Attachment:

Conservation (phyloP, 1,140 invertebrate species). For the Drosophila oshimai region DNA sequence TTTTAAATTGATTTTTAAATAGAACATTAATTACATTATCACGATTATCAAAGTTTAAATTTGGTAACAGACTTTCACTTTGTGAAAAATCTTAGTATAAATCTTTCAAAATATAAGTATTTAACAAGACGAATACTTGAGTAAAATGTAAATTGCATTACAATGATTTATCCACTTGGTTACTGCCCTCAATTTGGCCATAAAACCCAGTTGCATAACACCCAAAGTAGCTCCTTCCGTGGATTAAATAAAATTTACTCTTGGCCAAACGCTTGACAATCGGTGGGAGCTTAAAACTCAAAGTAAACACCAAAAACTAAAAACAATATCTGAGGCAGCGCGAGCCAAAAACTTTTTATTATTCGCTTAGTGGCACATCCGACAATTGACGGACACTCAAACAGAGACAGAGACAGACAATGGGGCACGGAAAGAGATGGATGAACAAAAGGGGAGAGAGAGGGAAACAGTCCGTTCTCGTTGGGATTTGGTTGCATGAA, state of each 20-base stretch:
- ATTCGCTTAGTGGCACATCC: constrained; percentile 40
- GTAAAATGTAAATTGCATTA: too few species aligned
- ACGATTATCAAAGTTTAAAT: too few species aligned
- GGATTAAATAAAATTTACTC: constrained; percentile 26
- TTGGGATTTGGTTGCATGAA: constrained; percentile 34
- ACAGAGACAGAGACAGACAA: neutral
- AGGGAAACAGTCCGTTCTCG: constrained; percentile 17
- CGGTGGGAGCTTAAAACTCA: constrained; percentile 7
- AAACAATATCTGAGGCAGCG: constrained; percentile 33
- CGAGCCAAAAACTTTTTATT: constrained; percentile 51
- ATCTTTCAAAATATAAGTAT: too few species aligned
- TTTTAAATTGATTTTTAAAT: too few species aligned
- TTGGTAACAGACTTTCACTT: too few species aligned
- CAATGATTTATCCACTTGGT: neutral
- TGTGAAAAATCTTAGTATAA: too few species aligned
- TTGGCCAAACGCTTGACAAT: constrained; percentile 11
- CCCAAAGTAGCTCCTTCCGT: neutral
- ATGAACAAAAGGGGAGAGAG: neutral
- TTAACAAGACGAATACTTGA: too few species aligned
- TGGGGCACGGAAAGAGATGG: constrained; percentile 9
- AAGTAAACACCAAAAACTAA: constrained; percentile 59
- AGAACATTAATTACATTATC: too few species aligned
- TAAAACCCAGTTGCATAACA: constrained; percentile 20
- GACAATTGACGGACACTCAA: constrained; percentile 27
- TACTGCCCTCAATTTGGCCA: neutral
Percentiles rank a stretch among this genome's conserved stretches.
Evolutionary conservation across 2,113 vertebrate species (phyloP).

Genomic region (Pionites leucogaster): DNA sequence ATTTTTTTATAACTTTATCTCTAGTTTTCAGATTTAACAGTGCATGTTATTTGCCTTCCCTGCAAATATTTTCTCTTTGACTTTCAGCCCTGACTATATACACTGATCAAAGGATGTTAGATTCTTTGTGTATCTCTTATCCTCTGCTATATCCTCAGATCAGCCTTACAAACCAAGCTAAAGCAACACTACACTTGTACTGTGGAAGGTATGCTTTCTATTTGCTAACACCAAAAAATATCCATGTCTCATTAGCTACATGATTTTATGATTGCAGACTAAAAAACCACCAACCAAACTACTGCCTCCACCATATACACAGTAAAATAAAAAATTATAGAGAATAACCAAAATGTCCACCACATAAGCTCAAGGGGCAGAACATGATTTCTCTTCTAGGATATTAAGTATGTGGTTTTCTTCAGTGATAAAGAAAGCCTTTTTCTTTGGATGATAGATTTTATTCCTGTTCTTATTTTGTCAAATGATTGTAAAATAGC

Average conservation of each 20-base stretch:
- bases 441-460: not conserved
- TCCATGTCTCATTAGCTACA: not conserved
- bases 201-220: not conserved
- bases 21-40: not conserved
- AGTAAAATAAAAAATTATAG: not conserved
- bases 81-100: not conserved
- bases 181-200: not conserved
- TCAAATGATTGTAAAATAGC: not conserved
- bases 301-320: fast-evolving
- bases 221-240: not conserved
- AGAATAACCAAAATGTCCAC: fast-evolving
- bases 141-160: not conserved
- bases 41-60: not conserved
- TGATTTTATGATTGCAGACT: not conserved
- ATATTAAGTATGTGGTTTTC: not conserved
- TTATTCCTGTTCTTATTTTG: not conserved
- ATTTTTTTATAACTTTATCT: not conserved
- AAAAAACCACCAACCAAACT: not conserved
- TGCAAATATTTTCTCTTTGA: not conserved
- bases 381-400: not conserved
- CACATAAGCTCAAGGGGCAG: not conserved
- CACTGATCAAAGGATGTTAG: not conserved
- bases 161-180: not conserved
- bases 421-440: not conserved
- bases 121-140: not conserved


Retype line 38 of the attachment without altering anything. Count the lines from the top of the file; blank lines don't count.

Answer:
- TCAAATGATTGTAAAATAGC: not conserved